Brisbane Courier Mail newspaper article, Australia
by Sasha Uzunov
December 17, 2008 11:00pm
UNION protest at dropping the long weekend rankles with Vietnam War veterans stung by past anti-war action.
For some of Queensland's Vietnam veterans who watched this week as the Queensland Council of Unions jumped on the Anzac legend bandwagon to keep a public holiday next year, painful memories have been dredged up.
Anzac Day falls on a Saturday in 2009 and the Queensland Government will not be giving either the Friday before or Monday after in lieu of April 25 as a public holiday.
As one veteran quipped on a website: "After striking during the Vietnam War and withholding supplies destined for troops, the unions now want to benefit from their shame, I think not."
Keith Tennent, a Rockhampton veteran and editor of influential website,
www.theaussiedigger.com, added his thoughts on the issue by writing:
"Anzac Day is a day of solemn remembrance, not an excuse for a barbecue and a beer."
Not all trade unions are the same and cannot be blamed for the past actions of other unions. But you can understand Vietnam veterans' anger at the hypocrisy of those who opposed our involvement in the Vietnam War, and now all of a sudden are flag-waving super-patriots when it suits them.
Paul Ham, in his excellent book, Vietnam –The Australian War, reveals:
"In November 1969, the Sydney branch of the Waterside Workers Federation refused to load the Jeparit, the military supply ship that shuttled between Sydney and Vung Tau (Vietnam). This time the ACTU (Australian Council of Trade Unions) did nothing to restrain them . . . vital supplies were delayed. The postal unions urged their members to take industrial action."
A staunch supporter of the massive national anti-Vietnam War moratorium protests in 1970 was the Queensland Trades and Labor Council.
Bob Hawke was the ACTU president at the time of the fierce opposition to the Vietnam War. That didn't stop him, as prime minister, from basking in the limelight at the welcome-home parade for Vietnam veterans in 1987.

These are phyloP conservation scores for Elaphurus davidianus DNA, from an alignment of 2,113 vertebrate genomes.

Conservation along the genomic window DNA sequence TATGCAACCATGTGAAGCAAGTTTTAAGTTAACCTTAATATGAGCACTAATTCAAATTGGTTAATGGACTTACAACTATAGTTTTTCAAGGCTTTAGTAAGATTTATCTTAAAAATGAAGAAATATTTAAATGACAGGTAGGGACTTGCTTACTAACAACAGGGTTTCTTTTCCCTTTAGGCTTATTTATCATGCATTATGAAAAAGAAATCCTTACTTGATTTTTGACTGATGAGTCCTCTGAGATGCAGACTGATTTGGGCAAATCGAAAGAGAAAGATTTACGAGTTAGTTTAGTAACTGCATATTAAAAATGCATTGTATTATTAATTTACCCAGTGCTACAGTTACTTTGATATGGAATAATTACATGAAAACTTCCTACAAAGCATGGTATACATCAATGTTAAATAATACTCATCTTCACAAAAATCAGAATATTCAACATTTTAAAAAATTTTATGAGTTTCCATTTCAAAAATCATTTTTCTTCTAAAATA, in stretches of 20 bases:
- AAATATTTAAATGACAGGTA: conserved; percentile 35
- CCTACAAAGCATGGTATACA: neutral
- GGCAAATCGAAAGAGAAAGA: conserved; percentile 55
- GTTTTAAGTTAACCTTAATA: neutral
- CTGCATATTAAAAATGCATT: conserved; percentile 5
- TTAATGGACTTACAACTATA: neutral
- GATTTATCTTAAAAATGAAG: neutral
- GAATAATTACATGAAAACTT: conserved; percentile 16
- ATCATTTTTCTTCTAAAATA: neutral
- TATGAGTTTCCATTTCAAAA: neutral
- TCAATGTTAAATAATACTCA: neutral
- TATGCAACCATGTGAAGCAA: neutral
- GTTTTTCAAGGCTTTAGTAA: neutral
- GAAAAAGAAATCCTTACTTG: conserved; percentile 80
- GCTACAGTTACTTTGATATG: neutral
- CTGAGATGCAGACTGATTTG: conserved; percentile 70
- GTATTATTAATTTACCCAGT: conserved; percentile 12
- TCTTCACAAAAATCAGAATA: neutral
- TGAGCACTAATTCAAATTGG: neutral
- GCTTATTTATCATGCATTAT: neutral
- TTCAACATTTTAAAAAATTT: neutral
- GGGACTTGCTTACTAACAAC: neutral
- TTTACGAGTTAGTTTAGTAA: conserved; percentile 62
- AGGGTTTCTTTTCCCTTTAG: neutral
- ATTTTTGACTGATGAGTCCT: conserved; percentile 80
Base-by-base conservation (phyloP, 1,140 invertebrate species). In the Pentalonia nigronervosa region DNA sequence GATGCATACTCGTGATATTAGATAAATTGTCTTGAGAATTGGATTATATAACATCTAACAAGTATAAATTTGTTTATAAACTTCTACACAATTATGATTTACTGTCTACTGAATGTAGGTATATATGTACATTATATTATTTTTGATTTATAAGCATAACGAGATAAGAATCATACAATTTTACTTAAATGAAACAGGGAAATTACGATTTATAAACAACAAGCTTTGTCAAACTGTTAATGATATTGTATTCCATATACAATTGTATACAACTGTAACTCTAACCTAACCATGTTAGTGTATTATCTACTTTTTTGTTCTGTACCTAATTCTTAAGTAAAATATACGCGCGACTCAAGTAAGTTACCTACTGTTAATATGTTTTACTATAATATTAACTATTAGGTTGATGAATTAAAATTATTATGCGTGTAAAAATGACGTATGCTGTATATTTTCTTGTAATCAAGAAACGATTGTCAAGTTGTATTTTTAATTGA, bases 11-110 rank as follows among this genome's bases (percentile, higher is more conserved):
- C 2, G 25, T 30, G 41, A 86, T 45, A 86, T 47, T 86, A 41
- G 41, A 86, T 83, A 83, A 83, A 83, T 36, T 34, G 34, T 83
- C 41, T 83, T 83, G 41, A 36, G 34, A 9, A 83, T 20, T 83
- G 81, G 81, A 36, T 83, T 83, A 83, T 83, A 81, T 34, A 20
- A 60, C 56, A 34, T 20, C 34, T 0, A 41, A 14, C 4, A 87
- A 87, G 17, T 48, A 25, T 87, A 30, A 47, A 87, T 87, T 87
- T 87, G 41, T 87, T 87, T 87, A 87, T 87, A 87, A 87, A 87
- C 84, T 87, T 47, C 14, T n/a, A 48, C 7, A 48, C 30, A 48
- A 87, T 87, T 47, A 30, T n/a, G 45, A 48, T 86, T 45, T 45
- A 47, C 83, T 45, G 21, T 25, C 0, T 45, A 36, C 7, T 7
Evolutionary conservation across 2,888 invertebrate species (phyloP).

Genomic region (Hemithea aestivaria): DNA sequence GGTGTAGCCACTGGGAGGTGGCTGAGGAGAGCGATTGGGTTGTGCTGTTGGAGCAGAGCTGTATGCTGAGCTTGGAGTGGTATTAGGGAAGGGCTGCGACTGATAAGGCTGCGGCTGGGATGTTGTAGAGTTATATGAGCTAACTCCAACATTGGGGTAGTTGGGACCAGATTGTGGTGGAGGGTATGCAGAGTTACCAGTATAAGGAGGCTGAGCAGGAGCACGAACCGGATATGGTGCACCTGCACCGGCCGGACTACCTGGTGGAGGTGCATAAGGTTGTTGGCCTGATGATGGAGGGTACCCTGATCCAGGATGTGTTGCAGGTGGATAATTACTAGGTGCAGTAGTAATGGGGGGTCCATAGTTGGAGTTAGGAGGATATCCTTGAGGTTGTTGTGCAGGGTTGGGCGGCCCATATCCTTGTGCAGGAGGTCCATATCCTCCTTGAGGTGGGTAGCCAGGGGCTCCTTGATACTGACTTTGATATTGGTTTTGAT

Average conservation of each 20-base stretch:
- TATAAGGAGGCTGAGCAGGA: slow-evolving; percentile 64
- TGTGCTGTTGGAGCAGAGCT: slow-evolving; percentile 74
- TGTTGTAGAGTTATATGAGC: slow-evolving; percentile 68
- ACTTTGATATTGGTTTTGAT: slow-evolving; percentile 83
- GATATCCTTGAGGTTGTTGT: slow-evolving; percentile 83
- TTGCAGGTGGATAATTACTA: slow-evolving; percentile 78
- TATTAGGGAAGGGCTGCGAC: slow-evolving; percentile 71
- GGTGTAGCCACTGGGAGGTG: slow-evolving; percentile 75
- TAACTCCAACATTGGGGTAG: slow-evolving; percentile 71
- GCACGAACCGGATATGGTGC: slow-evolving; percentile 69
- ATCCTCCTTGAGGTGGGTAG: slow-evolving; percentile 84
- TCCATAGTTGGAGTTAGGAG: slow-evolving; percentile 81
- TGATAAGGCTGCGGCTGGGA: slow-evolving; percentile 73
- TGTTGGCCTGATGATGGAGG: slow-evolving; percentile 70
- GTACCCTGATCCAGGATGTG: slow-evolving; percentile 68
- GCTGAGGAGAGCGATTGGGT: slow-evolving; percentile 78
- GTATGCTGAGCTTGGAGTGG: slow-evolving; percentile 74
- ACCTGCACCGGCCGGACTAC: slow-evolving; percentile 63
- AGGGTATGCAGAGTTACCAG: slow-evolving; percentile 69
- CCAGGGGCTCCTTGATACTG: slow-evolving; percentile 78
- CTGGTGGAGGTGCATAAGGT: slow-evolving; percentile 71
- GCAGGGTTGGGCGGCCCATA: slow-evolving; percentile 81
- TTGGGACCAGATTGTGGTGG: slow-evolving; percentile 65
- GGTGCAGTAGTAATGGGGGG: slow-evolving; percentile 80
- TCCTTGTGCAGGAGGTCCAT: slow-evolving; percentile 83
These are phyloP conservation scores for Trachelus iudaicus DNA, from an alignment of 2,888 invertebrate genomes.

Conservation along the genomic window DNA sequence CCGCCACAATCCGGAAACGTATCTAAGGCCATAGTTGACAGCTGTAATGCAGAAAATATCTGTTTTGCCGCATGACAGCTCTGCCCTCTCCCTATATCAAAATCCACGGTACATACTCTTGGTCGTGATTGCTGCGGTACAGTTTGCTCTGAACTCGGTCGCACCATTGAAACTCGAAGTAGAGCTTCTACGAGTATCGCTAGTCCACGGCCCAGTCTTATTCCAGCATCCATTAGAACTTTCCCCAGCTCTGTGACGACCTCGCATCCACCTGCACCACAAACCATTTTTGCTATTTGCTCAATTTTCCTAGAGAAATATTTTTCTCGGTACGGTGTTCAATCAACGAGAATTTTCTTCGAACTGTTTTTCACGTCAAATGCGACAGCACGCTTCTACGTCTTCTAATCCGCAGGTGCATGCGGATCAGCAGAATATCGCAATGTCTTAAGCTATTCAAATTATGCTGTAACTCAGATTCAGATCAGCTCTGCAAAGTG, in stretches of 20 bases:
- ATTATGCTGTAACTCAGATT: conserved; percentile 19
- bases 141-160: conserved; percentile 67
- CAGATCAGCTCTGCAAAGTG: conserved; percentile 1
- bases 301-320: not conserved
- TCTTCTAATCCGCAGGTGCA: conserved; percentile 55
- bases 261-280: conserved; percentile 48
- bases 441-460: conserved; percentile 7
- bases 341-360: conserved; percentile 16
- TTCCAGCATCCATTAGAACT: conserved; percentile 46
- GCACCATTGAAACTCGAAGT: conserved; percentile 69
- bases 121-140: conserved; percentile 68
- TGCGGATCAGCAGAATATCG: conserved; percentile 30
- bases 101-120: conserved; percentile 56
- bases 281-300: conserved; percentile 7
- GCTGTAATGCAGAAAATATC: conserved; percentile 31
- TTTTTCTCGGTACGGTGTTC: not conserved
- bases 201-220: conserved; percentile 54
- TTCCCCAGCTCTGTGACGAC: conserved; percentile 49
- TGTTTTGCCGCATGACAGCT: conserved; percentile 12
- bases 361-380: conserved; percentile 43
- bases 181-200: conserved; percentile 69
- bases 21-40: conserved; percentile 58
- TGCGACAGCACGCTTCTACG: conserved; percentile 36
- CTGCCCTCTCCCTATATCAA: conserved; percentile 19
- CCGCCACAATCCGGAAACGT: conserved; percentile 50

Now, having said all that, I understand that allowing an Anzac Day long weekend for many would be great.
We are constantly bombarded, by social scientists and other experts, with the fact that we Australians work longer hours than ever before and are dedicated to our careers.
We are made to feel guilty about not spending quality time with our family or loved ones because of work. Marriages and relationships are put under strain.
Doctors and psychologists warn us constantly of stress that could damage our physical and mental health because of over-work in trying to keep up with mortgage repayments and paying the bills.
Time off would be great, but is it really so bad if we miss one public holiday on a rare occasion when it falls on a weekend. It's not the end of the world, but missing an arm or a leg because of a war wound is close.
The Queensland Council of Unions needs to put things into perspective.
If we want to pay our respects to those who made the ultimate sacrifice in war then let us honour April 25, Anzac Day, on whatever day it falls.
Sasha Uzunov is a journalist who has worked in Iraq and Afghanistan and a former Australian soldier who served two tours of duty in East Timor.